When our framers drafted the Constitution, they focused on one central theme – define what the new general government will do. Throughout the Constitution, the federal government was delegated specific tasks, the rest were left to the states and the people. James Madison summarized this motif in Federalist #45.
“The powers delegated by the proposed Constitution to the federal government are few and defined. Those which are to remain in the State governments are numerous and indefinite.”
This scheme was intended to remedy the natural progression towards centralized power.
So, why the inverse relationship we see today?
Freedman sets out to answer this question.
In A Less Perfect Union (Broadside Books 2015), Freedman recounts this erosion in vivid detail. Starting with the history of federalism, Freedman explains the appeal of decentralization, an intentional strategy to stay the abuse of power and keep political accountability local. And yet, this very quality has been the bane of federalism – and a sticking point for statists – since the very beginning.
Often, political theory books tend to leave the reader desiring more when it comes to solutions. Freedman, however, presents not only plausible but persuasive remedies. Most notably, by abolishing federal grants and cutting federal taxes proportionally, the states could again chart their own path – financially speaking. For example, the federal highway program commandeers state gas tax revenue and ultimately allocates it to many non-highway related programs. By keeping spending and revenue within the states, the people have more power in general.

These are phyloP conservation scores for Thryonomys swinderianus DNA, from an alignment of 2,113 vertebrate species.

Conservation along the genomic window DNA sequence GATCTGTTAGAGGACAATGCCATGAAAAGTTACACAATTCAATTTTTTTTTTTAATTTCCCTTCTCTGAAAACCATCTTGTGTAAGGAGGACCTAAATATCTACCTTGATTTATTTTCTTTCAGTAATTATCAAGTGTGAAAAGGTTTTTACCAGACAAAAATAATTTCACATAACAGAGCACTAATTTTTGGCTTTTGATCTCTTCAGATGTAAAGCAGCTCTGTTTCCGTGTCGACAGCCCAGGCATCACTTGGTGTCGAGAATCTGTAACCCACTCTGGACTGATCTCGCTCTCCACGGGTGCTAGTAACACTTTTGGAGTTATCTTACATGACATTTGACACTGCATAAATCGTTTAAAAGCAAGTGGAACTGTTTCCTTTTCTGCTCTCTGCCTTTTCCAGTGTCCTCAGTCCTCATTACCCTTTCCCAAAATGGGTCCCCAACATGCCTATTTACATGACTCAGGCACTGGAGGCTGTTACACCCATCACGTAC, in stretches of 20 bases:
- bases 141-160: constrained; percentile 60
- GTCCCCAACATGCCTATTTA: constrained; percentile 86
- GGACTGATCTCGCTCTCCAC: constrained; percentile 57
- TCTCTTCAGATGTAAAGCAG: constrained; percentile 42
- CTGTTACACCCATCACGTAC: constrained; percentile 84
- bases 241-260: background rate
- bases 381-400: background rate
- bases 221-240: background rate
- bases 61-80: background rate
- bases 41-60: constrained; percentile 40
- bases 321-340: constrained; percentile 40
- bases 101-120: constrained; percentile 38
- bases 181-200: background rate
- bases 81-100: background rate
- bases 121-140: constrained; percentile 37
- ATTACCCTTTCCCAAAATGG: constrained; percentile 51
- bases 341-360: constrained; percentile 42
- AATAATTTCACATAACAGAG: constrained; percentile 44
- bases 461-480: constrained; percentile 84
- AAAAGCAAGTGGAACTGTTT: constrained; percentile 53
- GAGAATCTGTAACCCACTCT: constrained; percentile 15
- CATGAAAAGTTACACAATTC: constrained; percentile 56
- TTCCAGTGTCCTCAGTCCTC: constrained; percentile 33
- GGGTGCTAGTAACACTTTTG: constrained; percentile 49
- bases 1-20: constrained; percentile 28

The doctrine of anti-commandeering is also an “extremely powerful weapon,” according to Freedman. The idea that asserts the federal government can not force states to cooperate with federal law. If the feds enact a law, the onus (and funds) is on them. Backed by Supreme Court decisions such as New York v. United States, the states have more influence over their destiny than many are led to believe.
A Less Perfect Union gives even more inspiring solutions and overall is a comprehensive defense of federalism. By laying down the historical framework, leading with contemporary objections and concluding with a plan, Freedman encapsulates the States’ rights position handsomely.
The powers not delegated to the United States by the Constitution, nor prohibited by it to the States, are reserved to the States respectively, or to the people.